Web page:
With this presentation, it’s also an achievement that the game is challenging. The main championship mode (which features ten cups of three courses each) has various difficulties, but even on the easiest one, I was struggling to place first in the last few cups. The computers will take every advantage they can get, and sometimes even one misstep can cause you to go from first to last place fairly quickly. Thankfully, it’s just as easy to get ahead, and by memorizing the courses, you’ll be speeding through your competition with ease. Knowing your terrain on the easier difficulties will help you in harder ones, so it’s worth it to replay and get better times.
If you want a bigger challenge, Hero Mode (an F-Zero inspired mode unlocked after the first cup) will force you to flirt with danger, as your boost energy doubles as your shield energy. Bump into too many things, boost too many times without replenishing, or crash just once and you’re toast. Additionally, you’ll have to place first in the course in order to clear it, so prepare to pedal to the mettle and brace for impact. Even grizzled racing game veterans may have trouble clearing the Hypersonic difficulty on this mode.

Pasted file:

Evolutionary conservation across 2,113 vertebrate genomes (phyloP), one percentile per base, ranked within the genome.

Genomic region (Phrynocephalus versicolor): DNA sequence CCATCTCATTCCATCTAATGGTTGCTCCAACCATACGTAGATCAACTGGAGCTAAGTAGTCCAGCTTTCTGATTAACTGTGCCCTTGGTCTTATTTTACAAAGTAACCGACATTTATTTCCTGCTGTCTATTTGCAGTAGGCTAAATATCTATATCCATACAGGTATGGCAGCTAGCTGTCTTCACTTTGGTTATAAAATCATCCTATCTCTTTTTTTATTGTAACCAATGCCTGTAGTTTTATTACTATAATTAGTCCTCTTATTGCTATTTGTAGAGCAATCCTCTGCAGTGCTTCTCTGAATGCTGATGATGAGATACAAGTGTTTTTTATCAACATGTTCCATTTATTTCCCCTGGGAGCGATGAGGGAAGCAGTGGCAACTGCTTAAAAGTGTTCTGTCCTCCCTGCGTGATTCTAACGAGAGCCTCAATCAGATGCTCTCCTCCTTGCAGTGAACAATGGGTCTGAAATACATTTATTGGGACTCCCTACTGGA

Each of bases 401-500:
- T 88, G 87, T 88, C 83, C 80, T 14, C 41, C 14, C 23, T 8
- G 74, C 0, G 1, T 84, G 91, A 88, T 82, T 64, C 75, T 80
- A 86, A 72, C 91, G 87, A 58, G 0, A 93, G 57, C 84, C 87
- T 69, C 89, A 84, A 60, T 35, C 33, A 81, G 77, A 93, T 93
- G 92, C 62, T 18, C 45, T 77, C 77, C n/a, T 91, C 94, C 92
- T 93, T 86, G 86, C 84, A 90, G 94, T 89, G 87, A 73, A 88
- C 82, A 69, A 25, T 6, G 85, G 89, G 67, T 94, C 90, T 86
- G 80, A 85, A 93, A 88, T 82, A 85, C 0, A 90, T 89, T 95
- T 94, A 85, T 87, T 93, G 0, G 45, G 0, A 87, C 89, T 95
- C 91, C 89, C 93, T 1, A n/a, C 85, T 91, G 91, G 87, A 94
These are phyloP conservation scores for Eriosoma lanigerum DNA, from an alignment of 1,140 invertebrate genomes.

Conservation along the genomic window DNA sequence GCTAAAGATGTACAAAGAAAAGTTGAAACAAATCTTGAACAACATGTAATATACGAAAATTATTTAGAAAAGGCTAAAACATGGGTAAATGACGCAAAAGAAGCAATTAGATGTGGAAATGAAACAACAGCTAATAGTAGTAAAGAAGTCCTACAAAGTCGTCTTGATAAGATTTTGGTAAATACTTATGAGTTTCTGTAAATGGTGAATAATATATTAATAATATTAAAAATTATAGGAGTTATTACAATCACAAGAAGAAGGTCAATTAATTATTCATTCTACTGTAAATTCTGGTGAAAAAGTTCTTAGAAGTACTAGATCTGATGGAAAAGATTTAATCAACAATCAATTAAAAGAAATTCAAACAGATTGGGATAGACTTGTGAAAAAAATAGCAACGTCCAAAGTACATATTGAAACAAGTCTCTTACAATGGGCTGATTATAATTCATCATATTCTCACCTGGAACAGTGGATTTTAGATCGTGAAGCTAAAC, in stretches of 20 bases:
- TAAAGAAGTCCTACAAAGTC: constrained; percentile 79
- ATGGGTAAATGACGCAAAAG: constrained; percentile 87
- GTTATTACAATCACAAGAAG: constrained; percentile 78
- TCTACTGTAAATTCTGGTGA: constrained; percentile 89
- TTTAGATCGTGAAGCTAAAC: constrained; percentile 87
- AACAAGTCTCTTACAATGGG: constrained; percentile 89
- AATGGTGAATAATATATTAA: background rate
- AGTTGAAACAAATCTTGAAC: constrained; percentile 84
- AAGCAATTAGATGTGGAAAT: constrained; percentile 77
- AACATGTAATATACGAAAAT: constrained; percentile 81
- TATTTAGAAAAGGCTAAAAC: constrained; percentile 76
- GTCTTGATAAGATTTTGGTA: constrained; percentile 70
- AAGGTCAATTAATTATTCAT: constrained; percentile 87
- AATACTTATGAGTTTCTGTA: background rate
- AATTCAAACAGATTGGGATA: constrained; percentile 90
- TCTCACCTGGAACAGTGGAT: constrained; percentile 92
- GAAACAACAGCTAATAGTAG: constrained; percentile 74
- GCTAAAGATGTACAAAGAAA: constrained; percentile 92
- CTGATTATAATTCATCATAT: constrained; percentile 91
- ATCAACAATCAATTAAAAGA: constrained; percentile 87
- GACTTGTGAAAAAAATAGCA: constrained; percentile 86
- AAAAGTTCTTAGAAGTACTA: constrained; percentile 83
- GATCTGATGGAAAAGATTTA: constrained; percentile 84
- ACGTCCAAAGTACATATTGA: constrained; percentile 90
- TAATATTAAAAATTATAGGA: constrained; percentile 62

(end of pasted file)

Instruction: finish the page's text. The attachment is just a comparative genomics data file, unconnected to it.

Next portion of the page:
While the main package is great, there are also quite a few notable things missing from Fast RMX. While there is a screen that explains which button does what action, there isn’t a true tutorial for the game. This normally isn’t a problem with arcade racers, but this is a game with a bunch of intricate techniques that you’ll have to utilize in order to dominate. It would’ve helped if I could see why I kept getting bumped aside by rivals and how I could do the same, and eventually I did learn how to do it, but having a comprehensive tutorial would have been preferred. It’s also a bit odd that there isn’t an option to select individual tracks to practice; the main championship mode only has them in sets of three, which means if you want to try a certain track out, you’ll have to use the corresponding Hero Mode version. That isn’t recommended due to the steep difficulty of that mode, however. While the courses themselves (as well as the various difficulties) will keep you busy for a few hours, another couple of modes would have added to the experience.